December 14 2018
Twentieth Anniversary of the Murder of Investigative Journalist Norbert Zongo
Norbert Zongo, also known under the pen name of Henri Segbo or H.S., (31 July 1949 – 13 December 1998) was a Burkinabé investigative journalist who managed the newspaper L’Indépendant in Ouagadougou, Burkina Faso. Under Zongo’s supervision,
L’Indépendant exposed extortion and impunity within the government of Burkina Faso President Blaise Compaoré. He was assassinated after his newspaper began investigating the murder of a driver who had worked for the brother of Burkinabé President Blaise Compaoré.
Norbert Zongo was born in the Koudougou region, French Upper Volta on 31 July 1949 into the Gnougnoossi family, a prominent subset of the Mossi people. While in secondary school in 1964, he created a newspaper, La Voix du Cours Normal, writing bulletins on his exercise sheets with information gleaned from morning broadcasts from Radio France Internationale, BBC World Service, and other international radio stations.
School officials eventually banned his publication after it discussed political topics. After high school, Zongo pursued legal studies at University of Abidjan in Côte d’Ivoire and journalism at the University of Benin in Togo. The latter university expelled him and he was imprisoned in Burkina Faso after Zongo published his political novel Le Parachutage. He was able to finish his education in journalism at the University of Yaoundé in Cameroon.
Zongo was a supporter of human rights and also helped found the Movement for Human and Peoples’ Rights, an organization in Burkina Faso.
Norbert Zongo’s remains are buried in Gounghin Military Cemetery located just east of Ouagadougou.
In 1971 Norbert Zongo began his career as a teacher in Ouagadougou, Kadiogo Province.
Zongo was also a writer. His first novel Le Parachutage was a thinly disguised political critique of Togo’s President Gnassingbé Eyadema set in the post-colonial era. In the preface of the novel in 1988, Zongo mentions being arrested and beaten for writing it. He followed this novel with the colonial setting for Rougebeinga two years later, which was also political satire of leadership.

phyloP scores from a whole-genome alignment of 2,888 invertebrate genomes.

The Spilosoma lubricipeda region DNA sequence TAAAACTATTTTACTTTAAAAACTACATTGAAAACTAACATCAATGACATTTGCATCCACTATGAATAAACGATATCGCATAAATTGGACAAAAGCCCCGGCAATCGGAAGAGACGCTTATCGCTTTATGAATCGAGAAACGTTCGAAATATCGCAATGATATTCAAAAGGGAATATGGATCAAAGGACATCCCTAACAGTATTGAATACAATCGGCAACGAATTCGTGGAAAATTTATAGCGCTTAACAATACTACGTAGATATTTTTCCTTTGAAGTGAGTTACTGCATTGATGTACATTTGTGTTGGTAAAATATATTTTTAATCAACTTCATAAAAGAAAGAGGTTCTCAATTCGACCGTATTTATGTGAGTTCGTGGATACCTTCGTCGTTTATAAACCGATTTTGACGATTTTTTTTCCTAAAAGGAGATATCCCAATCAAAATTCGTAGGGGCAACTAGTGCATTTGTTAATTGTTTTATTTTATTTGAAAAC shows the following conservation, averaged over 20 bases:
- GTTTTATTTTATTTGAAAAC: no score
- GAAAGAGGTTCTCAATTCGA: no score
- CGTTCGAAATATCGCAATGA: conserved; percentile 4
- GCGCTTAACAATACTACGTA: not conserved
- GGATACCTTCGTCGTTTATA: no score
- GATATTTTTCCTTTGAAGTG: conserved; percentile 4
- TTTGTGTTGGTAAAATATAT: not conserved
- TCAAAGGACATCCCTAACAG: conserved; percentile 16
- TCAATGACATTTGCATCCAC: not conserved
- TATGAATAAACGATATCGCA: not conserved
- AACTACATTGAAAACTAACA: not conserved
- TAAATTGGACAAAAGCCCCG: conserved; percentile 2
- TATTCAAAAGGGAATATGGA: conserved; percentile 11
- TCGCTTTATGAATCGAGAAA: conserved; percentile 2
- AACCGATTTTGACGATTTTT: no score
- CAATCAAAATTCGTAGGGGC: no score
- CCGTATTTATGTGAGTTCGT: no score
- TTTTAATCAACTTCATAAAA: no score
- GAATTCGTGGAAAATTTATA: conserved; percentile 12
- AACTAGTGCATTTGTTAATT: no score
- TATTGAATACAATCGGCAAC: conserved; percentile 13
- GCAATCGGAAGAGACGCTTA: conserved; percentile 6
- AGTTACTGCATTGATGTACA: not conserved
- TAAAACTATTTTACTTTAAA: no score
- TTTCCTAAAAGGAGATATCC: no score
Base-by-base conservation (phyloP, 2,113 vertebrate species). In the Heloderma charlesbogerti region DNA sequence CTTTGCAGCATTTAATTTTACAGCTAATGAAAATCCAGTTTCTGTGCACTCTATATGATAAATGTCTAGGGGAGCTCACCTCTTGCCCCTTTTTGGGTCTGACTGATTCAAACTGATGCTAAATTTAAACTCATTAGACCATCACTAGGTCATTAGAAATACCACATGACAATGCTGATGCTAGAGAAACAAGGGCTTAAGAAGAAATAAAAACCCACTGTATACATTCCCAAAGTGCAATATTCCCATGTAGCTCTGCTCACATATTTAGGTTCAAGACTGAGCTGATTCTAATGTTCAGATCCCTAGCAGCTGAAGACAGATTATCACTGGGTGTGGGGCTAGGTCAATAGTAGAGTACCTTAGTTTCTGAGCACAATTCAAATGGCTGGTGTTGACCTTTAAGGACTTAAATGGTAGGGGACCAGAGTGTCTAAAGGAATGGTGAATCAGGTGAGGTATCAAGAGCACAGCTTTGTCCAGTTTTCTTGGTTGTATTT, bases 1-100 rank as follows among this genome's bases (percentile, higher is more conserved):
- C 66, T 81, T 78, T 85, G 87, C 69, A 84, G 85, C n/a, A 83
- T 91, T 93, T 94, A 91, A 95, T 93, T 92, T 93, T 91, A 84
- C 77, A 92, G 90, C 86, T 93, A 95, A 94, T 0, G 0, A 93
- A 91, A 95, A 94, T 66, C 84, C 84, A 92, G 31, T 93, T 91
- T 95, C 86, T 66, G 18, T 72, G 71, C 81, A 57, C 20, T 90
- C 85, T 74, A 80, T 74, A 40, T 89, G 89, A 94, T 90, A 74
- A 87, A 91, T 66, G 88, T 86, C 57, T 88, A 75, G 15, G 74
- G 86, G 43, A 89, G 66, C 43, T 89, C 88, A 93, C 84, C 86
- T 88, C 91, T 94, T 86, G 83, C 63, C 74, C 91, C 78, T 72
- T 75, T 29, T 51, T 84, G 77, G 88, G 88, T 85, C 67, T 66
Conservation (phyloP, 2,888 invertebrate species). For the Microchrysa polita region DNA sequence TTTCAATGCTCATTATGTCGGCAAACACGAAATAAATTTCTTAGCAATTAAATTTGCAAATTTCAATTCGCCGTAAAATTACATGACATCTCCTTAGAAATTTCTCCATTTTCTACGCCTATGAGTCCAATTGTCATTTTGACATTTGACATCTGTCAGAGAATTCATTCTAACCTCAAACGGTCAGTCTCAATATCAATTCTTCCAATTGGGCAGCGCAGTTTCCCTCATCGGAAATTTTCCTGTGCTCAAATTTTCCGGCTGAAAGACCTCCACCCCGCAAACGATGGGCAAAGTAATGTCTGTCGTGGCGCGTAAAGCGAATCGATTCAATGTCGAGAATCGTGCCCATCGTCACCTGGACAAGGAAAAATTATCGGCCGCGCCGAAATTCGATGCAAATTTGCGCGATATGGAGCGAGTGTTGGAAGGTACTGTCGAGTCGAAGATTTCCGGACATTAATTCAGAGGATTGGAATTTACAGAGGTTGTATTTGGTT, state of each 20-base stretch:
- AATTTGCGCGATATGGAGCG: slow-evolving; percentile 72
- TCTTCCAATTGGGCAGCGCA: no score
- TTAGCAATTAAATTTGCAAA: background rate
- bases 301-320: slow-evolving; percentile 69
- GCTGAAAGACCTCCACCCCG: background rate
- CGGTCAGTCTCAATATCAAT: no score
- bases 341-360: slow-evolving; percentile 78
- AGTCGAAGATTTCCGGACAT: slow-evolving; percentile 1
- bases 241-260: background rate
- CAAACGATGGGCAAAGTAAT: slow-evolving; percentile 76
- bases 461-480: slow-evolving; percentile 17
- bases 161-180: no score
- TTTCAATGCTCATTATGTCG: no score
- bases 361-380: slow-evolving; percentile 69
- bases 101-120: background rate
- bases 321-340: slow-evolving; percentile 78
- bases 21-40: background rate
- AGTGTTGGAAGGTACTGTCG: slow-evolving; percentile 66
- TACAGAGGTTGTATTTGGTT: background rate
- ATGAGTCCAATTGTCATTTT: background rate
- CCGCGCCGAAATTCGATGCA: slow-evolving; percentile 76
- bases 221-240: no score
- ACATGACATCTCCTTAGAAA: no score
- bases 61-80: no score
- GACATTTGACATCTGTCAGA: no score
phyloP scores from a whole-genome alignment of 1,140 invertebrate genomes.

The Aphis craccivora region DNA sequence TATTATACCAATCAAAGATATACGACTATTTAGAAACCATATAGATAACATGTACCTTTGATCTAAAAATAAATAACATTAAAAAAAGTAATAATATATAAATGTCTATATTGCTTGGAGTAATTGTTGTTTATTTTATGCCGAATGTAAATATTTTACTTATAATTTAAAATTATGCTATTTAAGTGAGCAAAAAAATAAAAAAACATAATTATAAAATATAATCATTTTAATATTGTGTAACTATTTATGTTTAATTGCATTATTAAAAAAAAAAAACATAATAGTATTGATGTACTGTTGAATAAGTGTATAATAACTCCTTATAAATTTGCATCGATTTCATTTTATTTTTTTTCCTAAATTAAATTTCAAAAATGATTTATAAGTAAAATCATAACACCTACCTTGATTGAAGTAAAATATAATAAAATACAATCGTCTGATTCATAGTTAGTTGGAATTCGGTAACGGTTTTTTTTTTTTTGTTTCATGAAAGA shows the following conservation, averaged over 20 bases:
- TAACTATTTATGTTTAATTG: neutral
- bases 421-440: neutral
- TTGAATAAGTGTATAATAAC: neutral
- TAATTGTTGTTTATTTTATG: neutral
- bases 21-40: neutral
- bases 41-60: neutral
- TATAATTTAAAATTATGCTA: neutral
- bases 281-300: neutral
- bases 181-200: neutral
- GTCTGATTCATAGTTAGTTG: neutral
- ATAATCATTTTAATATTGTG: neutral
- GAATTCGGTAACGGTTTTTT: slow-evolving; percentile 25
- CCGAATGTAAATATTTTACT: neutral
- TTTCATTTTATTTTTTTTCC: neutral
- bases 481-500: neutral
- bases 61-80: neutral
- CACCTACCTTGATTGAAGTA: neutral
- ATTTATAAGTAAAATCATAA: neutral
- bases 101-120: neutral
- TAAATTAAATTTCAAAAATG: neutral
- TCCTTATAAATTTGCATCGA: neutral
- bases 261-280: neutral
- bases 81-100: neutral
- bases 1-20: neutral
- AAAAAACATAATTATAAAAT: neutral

In 1991, Zongo, after working for the national daily paper Sidwaya, founded La Clef with Saturnin Ki. It was the first newspaper in Burkina Faso to openly criticism the government, with Zongo contributing under the pseudonym Henri Sebgo (or H.S.). The paper folded in 1993. That June, Zongo founded the weekly L’Indépendant, which primarily covered government corruption. In 1996, he began investigating a series of fraud and graft cases involving several mining and manufacturing companies with ties to top political officials and President Blaise Compaoré’s family. His resulting work severely embarrassed the government. The following year, Zongo directly criticized the Parliament’s decision to amend the Constitution to allow Compaoré to seek a third term.
A suspicious disappearance
In December 1997, a suspicious disappearance and possible murder of David Ouedraogo, who happened to be the driver of François Compaoré who was President Blaise Campaoré’s brother, prompted Zongo to investigate. Ouedrago was tortured and killed for allegedly stealing large sums of money. Zongo reported the case and wrote small excerpts every week for his newspaper. He began getting death threats and the government ignored them. His wife, Genevieve Zongo, confirmed that he was receiving death threats from 1997 to his death in 1998. She was told that Norbert would often be followed by a car while on his motorbike. Zongo was also approached to convince him to drop his investigation, but he continued until his death.
On December 13, 1998, four bodies were found shot and burned in a Toyota Land cruiser on the side of the road in Sapouy, Ziro Province. The remains were identified as Norbert Zongo; Zongo’s brother Yembi Ernest Zongo; Blaise Ilboudo, a colleague; and Abdouleye Ablassé Nikiema, who was Zongo’s driver. Zongo’s death triggered a national crisis and violent protests within Burkina Faso.